“We Simply Do Not Have the Workforce, Supply Chain, or Infrastructure Necessary to Meet the Coming Threats.”

WASHINGTON, D.C. – At a Senate Appropriations Committee hearing this week, U.S. Senator Deb Fischer (R-Neb.) questioned Secretary of Defense Lloyd Austin about the administration’s national security supplemental funding request and spoke about the urgent need to replenish U.S. weapon stockpiles and boost domestic munitions production.

In her remarks, Senator Fischer highlighted a recent report from the Congressional Commission on the Strategic Posture of the United States, which found that the nation’s current strategic posture is not sufficient to effectively deter America’s two peer nuclear competitors: China and Russia.

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Following is a transcript of Senator Fischer’s remarks:

Thank you, Madam Chairman. While I appreciate Secretary Austin and Secretary Blinken testifying today, I will echo my colleagues’ sentiment and say that I'm disappointed Secretary Mayorkas is not here. However, I am very, very pleased to hear that he will be before this committee next week, because there is a national security crisis at our southern border. And this administration must make serious policy changes to address the crisis. I look forward to hearing from Secretary Mayorkas on how the administration intends to address that crisis.

Twenty-four days ago, Israel suffered the worst terrorist attack in its history. Israel has the right and the responsibility to respond to these barbaric attacks. We can best help them by giving them the time and resources they need to eliminate Hamas. The atrocities committed by Hamas demand nothing less. 

The administration's request included over $14 billion for Israel, including $5.2 billion to replenish their Iron Dome and David's Sling systems, and accelerate development of their Iron Beam system, and $3.5 billion in foreign military financing.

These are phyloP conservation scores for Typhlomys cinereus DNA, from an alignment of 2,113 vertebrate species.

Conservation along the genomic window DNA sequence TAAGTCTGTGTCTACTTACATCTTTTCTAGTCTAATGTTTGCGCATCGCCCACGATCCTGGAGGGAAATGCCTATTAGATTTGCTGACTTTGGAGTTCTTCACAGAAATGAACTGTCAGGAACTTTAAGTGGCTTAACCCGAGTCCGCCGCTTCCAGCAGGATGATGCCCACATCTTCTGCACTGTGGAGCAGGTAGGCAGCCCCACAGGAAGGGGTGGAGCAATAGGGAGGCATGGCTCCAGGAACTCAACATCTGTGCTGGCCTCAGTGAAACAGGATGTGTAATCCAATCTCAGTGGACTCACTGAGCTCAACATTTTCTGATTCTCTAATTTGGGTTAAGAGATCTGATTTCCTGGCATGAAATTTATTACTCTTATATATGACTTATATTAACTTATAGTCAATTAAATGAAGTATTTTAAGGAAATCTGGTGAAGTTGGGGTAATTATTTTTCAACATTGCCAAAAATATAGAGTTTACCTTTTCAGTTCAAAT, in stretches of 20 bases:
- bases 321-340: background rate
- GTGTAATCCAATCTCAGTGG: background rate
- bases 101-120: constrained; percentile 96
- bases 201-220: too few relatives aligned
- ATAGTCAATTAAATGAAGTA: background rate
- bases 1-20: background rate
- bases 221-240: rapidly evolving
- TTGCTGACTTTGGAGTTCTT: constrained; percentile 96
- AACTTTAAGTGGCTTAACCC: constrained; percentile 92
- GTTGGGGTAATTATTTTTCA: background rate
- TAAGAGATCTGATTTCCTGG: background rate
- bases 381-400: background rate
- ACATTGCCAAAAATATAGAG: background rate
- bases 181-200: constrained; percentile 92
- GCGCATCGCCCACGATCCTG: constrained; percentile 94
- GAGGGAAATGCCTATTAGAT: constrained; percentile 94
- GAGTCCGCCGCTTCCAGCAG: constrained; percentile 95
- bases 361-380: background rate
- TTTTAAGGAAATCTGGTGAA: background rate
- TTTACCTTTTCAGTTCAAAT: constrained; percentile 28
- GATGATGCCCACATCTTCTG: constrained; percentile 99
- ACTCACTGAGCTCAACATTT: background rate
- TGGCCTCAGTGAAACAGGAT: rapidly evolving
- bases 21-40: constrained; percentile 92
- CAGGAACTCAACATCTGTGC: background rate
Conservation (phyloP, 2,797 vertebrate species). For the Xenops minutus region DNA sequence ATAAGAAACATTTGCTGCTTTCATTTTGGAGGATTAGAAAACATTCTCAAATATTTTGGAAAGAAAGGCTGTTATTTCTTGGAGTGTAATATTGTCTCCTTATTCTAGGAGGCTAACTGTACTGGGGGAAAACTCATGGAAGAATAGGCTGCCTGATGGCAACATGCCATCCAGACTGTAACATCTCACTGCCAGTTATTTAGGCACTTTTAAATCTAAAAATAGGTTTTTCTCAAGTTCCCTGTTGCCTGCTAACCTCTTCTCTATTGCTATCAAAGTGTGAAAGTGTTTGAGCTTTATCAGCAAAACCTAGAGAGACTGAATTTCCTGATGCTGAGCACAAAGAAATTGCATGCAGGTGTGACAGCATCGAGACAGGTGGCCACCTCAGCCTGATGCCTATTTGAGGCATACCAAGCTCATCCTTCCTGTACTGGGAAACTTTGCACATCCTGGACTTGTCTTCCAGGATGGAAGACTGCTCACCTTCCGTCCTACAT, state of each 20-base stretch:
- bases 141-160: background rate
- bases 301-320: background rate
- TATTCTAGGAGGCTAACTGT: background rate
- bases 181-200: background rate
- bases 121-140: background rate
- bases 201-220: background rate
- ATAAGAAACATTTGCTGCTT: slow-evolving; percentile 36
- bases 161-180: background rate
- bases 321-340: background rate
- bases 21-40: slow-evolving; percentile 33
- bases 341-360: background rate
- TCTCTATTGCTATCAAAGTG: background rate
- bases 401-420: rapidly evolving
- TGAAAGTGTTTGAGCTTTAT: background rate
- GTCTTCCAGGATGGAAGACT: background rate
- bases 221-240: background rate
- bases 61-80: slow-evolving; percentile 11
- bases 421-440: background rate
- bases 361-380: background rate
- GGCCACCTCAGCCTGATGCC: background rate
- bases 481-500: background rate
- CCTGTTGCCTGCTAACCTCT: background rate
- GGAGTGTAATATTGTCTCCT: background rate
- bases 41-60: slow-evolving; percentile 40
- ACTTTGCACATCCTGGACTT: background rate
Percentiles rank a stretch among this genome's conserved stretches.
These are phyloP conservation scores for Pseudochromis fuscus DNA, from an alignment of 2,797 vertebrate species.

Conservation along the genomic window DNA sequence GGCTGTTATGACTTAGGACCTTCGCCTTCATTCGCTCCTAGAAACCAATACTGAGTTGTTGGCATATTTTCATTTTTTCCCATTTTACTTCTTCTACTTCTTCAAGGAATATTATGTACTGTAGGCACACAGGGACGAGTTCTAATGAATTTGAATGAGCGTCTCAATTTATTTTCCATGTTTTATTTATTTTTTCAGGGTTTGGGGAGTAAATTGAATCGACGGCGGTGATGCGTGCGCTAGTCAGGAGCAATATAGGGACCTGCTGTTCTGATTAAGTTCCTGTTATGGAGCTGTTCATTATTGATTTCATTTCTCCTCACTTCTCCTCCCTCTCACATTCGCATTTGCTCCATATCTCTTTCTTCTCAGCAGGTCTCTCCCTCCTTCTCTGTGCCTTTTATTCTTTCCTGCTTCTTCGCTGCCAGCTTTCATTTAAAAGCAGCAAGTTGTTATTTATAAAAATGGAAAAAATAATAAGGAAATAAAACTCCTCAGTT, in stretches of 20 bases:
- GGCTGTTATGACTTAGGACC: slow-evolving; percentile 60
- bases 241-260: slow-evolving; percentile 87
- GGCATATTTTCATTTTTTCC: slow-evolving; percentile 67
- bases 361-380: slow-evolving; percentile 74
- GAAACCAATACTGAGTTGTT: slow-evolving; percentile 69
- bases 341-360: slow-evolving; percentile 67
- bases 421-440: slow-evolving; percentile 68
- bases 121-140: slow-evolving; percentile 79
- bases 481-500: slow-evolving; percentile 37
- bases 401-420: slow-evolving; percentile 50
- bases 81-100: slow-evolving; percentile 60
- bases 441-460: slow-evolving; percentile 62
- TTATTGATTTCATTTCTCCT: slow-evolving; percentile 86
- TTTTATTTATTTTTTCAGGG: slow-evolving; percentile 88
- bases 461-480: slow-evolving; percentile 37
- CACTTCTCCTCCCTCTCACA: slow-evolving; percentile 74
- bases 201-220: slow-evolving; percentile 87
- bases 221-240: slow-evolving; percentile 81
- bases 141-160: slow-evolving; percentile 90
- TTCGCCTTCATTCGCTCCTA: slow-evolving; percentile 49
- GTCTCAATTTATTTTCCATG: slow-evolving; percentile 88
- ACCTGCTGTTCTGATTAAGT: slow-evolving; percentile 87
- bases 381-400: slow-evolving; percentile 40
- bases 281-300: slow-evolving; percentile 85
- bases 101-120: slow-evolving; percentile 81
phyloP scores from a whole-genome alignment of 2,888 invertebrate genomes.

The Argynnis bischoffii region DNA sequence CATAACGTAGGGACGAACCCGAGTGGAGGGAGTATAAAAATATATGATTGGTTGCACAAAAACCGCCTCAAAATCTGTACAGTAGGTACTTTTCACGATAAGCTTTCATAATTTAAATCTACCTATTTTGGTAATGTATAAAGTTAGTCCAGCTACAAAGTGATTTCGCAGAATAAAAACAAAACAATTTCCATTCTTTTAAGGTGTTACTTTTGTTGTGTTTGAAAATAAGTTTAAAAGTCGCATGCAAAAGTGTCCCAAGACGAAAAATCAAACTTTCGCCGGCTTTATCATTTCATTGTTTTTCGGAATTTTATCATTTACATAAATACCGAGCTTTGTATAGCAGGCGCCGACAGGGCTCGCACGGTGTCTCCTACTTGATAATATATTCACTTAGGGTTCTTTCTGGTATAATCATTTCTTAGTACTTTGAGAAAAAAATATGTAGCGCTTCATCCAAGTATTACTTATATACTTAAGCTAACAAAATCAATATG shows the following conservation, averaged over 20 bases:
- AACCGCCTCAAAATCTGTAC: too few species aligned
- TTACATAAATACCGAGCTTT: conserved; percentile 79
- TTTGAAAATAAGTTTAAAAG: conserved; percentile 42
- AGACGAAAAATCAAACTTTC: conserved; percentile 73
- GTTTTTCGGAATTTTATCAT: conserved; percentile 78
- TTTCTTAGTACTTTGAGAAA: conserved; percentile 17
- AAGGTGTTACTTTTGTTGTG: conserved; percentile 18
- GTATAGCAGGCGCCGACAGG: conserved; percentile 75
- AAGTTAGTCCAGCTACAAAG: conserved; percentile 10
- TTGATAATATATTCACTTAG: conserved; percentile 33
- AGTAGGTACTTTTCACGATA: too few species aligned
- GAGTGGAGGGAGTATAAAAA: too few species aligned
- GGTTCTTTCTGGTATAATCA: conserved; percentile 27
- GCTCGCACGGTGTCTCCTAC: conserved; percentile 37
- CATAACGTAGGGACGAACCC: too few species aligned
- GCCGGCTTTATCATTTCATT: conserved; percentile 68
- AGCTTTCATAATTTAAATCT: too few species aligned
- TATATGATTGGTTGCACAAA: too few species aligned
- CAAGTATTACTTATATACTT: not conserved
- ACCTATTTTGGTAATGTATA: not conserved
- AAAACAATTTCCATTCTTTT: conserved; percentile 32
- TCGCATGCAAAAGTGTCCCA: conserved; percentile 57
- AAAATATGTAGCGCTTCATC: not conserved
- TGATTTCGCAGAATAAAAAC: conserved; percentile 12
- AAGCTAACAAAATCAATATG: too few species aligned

I strongly support the full inclusion of this request in the supplemental funding bill that this committee will draft. The administration has also requested significant funding for Ukraine. I would note that, while many of our allies and partners are capable of providing generous humanitarian and economic assistance packages, only the United States can provide Ukraine with lethal aid at the scale that it needs. That is where we should focus our efforts as a country.

But we can only continue to provide lethal aid if we aggressively expand our munitions production capacity, and we do that here at home. And that's a point that's being lost by many. A significant portion of the funding request is to replenish and build out U.S. capacity.

The United States faces threats from around the world, from Russia, China, Iran. Earlier this month, the bipartisan, bicameral Congressional Commission on the Strategic Posture of the United States released its final report on America's strategic posture. The report, unanimously endorsed by the commissioners, found that we will soon face a security situation that, "the United States did not anticipate and for which it is not prepared."

I'm working with my colleagues to turn many of the commission's recommendations into law. But, fundamentally, we simply do not have the workforce, supply chain, or infrastructure necessary to meet the coming threats. Building out this capacity, it’s going to take time and resources. But we can start now by making targeted investments in our munitions production base. 

The administration's supplemental request includes over $18 billion to replenish our own weapons stockpiles and over $4.6 billion to expand production capacity for those critical munitions. This is a step in the right direction, and I will support its inclusion in the supplemental funding bill.

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